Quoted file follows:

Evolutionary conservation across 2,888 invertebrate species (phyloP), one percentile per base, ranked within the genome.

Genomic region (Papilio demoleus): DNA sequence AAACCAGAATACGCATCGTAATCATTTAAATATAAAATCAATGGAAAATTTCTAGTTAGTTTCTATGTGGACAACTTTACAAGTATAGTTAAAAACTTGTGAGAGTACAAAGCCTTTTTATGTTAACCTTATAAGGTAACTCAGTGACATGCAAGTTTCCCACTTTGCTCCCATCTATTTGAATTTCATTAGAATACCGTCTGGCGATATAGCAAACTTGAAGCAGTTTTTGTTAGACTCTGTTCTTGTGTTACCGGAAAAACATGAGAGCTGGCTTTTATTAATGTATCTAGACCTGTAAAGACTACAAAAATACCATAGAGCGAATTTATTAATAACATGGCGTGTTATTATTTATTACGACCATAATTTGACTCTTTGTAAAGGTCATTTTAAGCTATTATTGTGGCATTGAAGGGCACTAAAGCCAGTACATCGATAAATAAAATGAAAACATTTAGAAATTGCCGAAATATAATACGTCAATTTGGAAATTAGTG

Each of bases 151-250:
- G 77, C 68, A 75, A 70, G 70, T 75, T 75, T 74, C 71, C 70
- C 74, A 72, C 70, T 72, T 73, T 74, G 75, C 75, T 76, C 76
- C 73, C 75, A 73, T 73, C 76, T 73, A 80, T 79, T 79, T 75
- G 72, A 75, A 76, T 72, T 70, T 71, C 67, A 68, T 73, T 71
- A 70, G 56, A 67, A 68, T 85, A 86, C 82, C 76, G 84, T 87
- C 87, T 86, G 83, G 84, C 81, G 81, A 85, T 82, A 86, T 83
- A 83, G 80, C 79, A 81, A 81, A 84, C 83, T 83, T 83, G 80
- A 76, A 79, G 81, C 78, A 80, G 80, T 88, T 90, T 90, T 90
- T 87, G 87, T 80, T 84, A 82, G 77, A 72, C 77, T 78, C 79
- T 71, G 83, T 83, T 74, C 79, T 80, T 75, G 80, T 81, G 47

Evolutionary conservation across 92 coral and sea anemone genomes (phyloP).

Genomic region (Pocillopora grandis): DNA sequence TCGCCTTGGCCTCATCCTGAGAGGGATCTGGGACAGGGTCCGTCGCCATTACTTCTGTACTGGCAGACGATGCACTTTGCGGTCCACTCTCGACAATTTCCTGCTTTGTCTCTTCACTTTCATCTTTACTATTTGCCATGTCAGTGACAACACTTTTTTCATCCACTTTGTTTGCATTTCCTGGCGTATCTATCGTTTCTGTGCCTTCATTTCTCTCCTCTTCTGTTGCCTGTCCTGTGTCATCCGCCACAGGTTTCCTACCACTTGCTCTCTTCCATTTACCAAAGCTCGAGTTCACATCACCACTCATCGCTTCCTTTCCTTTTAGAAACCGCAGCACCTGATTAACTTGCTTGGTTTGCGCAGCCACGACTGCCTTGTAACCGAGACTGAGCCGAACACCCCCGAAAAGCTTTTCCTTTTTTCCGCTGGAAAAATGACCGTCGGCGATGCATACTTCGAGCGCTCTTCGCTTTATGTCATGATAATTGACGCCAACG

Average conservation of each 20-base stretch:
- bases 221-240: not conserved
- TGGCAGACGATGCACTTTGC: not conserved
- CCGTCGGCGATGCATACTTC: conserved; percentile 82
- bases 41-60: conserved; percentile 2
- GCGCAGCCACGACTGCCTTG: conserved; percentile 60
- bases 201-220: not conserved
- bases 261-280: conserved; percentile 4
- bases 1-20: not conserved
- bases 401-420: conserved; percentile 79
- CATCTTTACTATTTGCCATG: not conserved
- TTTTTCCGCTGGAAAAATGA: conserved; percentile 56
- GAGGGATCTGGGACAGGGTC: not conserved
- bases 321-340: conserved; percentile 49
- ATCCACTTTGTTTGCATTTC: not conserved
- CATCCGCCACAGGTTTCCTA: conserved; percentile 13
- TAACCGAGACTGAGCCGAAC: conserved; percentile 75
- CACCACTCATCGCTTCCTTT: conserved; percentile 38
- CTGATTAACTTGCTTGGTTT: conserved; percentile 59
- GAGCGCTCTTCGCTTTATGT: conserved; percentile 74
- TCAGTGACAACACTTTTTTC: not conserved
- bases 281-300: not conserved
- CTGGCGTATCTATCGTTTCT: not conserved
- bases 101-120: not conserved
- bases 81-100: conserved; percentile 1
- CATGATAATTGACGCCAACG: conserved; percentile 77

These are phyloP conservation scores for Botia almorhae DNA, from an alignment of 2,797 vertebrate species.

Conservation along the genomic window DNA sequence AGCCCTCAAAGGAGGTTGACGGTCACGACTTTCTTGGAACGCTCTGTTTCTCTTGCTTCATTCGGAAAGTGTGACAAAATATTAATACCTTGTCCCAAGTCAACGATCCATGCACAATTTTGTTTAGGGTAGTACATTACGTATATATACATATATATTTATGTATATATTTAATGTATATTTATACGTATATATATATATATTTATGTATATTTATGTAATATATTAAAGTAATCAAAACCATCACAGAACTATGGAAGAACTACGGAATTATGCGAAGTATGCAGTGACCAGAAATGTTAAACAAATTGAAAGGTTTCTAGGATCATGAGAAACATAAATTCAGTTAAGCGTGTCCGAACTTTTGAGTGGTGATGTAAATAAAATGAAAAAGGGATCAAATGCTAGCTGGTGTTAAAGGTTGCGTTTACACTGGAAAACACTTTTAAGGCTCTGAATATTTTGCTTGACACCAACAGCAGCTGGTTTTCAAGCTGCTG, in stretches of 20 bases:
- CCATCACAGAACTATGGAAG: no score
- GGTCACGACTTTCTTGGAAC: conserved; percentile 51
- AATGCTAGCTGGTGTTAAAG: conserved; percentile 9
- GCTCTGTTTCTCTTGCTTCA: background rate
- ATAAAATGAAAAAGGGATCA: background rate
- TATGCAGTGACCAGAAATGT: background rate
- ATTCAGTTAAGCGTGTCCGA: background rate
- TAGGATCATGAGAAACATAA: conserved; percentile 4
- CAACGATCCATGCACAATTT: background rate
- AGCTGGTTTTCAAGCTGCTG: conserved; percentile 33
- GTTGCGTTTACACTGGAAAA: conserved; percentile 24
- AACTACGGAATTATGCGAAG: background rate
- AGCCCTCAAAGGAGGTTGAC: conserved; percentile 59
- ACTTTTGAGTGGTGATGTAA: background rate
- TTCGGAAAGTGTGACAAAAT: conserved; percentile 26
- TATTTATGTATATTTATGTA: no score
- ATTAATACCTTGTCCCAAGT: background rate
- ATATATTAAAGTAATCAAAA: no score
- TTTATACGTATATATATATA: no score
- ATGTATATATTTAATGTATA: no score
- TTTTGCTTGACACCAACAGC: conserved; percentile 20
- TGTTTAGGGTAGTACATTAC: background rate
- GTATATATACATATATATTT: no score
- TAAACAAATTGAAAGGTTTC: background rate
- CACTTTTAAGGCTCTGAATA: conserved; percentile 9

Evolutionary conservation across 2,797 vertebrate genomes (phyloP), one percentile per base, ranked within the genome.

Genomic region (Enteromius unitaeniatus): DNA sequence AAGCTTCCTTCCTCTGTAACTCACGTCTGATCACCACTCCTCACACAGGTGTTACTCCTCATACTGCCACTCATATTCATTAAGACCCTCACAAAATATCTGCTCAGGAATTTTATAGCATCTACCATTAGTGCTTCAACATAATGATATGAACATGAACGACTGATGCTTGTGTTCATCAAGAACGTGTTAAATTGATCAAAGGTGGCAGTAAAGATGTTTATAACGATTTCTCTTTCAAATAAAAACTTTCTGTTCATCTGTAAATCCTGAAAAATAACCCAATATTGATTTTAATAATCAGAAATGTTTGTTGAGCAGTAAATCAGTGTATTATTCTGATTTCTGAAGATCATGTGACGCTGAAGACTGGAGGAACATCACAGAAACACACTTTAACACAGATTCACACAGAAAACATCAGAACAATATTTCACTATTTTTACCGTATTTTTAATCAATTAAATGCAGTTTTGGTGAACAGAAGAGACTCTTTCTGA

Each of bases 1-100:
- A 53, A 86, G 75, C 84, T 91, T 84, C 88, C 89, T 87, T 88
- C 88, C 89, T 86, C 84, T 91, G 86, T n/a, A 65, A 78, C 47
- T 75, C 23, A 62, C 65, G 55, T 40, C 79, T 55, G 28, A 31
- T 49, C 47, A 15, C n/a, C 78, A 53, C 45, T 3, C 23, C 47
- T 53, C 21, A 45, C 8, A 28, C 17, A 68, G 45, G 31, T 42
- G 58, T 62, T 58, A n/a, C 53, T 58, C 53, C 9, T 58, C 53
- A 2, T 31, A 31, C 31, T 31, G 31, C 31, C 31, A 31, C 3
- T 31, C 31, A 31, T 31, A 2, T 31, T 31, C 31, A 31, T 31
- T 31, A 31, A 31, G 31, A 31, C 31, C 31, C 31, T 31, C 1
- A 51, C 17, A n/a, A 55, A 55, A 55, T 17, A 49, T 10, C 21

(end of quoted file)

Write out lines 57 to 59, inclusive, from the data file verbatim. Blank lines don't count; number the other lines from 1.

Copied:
- ACTTTTGAGTGGTGATGTAA: background rate
- TTCGGAAAGTGTGACAAAAT: conserved; percentile 26
- TATTTATGTATATTTATGTA: no score